Bravery is an essential quality for any footballer. As a defender, putting your body on the line and your head where it hurts is the minimum expectation.
There’s no doubting Mathias ‘Zanka’ Jørgensen’s mentality - it’s been plain to see since his debut at Molineux in September. However, to add to the clichés above, it’s not just on the pitch that’s he’s willing to stand up and be counted.
Perhaps fuelled by a career that has taken him across Europe, and by the recent birth of his son Axel, Zanka has a huge appetite for life and learning. “When it comes to these things, I just can’t shut up,” he tells us after a training session at Jersey Road when asked about the Rainbow Laces campaign. “If there’s a topic up for debate, I’ll speak my mind.”
During our chat, the 31-year-old underlined the importance of the initiative in creating discussion about, and ultimately acceptance of, the LGBTQ+ community. Football is for everyone.
First of all, a massive congratulations to you and Nanna on the birth of your son, Axel! How are you finding fatherhood?
It’s good! It’s different, but nice. Every day represents a new stage and a new challenge. We’re enjoying our new role as parents and settling into our new life.
We have a few friends who live in London, and my agent is right around the corner, so we’ve got a good security net around us. It’s not a long flight from Denmark, either, so with COVID restrictions relaxing a little it’s easier for family to come over and see the little one.
What are your first impressions of London?
I used to come down a lot when I was playing for Huddersfield, so I already had friends here and knew the city a little bit. We found a place in Holland Park, it’s nice and quiet and has a lot of specialty shops. We love walking through Notting Hill, there are so many nice buildings to look at and things to do.
We have a border terrier, Clyde – he’s got a lot of personality! Our little companion. He turned five the day after my son was born, so it’ll be easy to remember birthdays! He’s going to join us over the next few weeks, we’re really looking forward to that.
You’ve been racking up the airmiles since 2014 having played in the Netherlands, Denmark, England, Turkey and Germany. Moving from one country to another must present its fair share of challenges…
Most football players all start with the idea that you’ll be the one guy who stays at the same club forever. Overall, I’ve played nine seasons in Copenhagen, so I have had that feeling in a way. Sometimes it’s disappointing when things don’t turn out exactly the way you wanted, but as a couple, and now as a family, it’s going to be nice to be able look back and relive these experiences in our minds.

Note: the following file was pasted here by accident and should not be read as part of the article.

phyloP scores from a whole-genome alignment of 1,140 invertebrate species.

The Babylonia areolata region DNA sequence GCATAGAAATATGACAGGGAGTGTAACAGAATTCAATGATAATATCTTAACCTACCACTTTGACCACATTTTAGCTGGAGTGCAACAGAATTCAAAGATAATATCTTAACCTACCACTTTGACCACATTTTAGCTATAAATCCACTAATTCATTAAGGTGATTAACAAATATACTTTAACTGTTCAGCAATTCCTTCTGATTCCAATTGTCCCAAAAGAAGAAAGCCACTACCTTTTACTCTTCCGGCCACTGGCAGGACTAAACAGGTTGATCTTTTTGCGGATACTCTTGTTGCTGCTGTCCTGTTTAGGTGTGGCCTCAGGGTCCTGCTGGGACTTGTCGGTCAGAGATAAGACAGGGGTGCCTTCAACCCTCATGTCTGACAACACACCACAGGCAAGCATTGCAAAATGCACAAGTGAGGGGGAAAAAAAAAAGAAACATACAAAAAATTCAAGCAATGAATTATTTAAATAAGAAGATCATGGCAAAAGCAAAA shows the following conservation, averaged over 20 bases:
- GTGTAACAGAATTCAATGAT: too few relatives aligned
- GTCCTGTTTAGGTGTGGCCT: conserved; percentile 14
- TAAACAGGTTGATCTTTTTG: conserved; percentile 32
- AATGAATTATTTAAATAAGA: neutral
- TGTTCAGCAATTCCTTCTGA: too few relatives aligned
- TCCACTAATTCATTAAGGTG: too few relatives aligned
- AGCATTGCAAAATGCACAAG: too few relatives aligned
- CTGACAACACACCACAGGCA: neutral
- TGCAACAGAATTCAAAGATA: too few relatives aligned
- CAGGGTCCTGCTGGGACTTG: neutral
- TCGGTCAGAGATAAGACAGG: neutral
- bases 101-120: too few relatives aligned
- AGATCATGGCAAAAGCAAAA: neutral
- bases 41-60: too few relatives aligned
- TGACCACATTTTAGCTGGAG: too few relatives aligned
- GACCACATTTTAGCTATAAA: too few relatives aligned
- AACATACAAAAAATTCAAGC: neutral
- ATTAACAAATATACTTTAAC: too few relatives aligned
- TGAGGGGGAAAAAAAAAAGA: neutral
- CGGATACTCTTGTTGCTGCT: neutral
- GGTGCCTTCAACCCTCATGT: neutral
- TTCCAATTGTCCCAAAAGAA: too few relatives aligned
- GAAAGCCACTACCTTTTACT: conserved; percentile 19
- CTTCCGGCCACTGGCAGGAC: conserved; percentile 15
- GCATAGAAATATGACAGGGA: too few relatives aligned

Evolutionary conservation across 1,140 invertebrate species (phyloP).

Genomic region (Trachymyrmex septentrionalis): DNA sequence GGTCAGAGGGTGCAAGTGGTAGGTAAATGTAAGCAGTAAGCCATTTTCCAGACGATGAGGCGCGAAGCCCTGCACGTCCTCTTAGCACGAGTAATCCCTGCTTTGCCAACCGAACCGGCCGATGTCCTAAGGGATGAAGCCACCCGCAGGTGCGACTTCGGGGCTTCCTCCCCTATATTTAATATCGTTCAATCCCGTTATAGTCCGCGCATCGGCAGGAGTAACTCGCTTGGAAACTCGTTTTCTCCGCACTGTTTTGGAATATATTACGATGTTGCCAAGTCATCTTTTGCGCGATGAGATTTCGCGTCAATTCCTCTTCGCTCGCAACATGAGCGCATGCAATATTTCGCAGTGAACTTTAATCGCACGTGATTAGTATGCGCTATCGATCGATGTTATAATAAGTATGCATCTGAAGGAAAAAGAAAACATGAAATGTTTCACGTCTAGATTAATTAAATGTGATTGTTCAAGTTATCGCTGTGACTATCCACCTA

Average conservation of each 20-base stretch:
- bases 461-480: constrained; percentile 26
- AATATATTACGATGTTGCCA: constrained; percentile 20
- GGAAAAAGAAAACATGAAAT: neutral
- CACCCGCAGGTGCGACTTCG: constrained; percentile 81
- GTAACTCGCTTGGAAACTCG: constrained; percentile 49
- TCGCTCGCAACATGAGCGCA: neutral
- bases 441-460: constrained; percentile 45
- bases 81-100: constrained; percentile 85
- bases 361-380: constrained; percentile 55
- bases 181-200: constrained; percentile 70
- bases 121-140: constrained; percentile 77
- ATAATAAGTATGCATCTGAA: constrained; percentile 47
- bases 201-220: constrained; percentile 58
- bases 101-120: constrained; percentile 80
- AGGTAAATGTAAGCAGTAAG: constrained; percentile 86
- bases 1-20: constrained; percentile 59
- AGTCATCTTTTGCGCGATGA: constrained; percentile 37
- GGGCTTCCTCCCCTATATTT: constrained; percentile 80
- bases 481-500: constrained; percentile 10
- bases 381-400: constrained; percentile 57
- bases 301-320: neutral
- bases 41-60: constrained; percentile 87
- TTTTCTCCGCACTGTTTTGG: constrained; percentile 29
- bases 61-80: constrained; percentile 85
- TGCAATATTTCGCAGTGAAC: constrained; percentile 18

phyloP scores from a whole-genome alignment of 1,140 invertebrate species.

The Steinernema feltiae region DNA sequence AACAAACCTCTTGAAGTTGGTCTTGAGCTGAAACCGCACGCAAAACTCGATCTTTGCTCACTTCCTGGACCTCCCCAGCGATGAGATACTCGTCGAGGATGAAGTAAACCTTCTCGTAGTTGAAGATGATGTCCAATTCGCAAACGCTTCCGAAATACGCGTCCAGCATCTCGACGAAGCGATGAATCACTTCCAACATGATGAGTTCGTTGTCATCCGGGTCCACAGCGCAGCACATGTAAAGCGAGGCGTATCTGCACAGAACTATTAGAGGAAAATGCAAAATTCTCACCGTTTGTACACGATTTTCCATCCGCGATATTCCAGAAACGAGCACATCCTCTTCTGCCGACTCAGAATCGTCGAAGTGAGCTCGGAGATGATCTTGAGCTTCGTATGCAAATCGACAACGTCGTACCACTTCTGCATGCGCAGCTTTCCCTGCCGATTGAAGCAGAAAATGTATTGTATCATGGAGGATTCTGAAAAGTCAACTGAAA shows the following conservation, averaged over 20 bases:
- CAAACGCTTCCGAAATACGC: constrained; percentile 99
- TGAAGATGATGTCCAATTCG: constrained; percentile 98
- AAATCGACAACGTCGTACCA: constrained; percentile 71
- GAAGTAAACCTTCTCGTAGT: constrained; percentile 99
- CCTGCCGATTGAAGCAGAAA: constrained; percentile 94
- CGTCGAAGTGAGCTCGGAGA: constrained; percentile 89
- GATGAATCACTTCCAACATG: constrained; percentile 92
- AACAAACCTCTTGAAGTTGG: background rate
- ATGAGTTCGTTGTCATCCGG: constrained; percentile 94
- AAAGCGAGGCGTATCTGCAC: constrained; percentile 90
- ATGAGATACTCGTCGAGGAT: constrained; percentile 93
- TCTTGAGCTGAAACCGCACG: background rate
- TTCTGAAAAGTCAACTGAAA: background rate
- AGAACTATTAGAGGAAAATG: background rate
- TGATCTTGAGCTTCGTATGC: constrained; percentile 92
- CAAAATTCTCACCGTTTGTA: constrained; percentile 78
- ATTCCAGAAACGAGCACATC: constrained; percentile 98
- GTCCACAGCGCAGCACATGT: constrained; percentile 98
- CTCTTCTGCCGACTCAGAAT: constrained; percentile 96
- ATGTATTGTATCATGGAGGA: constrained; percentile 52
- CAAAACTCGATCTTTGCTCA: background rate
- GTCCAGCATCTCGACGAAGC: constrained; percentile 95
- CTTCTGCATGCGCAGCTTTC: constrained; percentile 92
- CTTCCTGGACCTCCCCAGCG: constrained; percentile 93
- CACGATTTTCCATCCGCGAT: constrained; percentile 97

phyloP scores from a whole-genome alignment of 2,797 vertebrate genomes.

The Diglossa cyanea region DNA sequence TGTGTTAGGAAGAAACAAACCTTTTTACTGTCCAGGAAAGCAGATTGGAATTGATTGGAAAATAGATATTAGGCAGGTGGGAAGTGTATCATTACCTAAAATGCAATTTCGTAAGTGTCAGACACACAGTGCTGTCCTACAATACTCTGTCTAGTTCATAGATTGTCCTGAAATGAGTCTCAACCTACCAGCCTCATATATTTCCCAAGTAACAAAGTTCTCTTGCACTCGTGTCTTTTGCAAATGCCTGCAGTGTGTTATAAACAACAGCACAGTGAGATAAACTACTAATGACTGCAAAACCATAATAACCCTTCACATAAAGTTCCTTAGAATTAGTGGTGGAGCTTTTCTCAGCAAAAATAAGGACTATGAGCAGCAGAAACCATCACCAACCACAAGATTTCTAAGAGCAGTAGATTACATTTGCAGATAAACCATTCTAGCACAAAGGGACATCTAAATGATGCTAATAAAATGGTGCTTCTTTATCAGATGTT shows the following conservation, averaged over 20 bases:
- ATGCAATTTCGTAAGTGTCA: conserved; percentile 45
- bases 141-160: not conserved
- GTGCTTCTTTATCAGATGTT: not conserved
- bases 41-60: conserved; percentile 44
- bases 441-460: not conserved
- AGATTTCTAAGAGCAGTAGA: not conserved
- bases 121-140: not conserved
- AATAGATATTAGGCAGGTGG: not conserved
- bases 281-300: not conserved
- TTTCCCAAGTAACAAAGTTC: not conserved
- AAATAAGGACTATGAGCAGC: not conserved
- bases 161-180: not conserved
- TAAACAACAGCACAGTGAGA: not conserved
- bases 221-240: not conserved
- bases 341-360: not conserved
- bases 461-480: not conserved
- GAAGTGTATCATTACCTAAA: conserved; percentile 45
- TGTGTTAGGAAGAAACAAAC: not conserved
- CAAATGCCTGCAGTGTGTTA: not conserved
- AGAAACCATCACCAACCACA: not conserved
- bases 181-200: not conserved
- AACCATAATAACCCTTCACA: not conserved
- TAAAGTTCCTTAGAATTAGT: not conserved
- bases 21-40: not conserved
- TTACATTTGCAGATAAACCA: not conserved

It’s been a lot, but I really love it. It’s great to use football in that sense, to get to experience different countries and cultures. Turkey was very different! Istanbul is an amazing city, I’d highly recommend a trip there. It’s a metropolis, a clash of every culture on earth. It’s the old Constantinople, it used to be the gateway to Asia. You can just feel all of that culture and the history that’s played out in the city. The food is amazing, as is the weather. There’s not much to dislike! There are always positives to take from wherever you live.
You were born Mathias Jørgensen but everyone calls you ‘Zanka’! Why is that?
Johan Lange, my Youth Team coach when I was around ten, had seen the movie Cool Runnings. He’s the Sporting Director at Aston Villa now – there’s a fact for you! We were travelling back from training and had to fit a lot of people in the car – I was sitting in front of the passenger seat and it looked like I was on a bobsleigh! He decided from that point onwards I’d be called Zanka, and it just stuck! It’s only my mum, sister and fiancé that call me Mathias now!
What have you made of our start to the campaign?
I don’t think we’ve always got what we deserve, but the Premier League is brutal in that sense. You have to stay in every game for 90 plus minutes to make sure you get something.
I’m enjoying every moment. I’m getting into the different tactical aspects; Thomas’ wishes and Brian’s defensive schemes that I know pretty well from our time together in Copenhagen. It hasn’t been too much of a change from what I’m used to, which has made the transition easier for me. When you get the chance, you have to perform. It’s been better in some games than others, but I’m pretty happy with the way it’s played out so far.
The game against Everton was our dedicated Rainbow Laces fixture. You’re a vocal ally for the LGBTQ+ community. It’s a broad question, but how much of a problem is homophobia in football?
We still have foul language in stadiums. While these words aren’t often pointed directly at members of the LGBTQ community, if you identify that way and hear such comments, it’s going to hurt you. We would never accept similar behaviour if it was racist abuse and that’s where we have to progress in the years to come.
In an interview with the BBC, psychologist and former NBA player John Amaechi said the following: “There's a big difference between being not-racist and being anti-racist. I know it doesn't seem like it. I know that both of these things seem equally good, but they're not. Make everybody clear where you stand.” How important is it to apply the same principle to homophobia?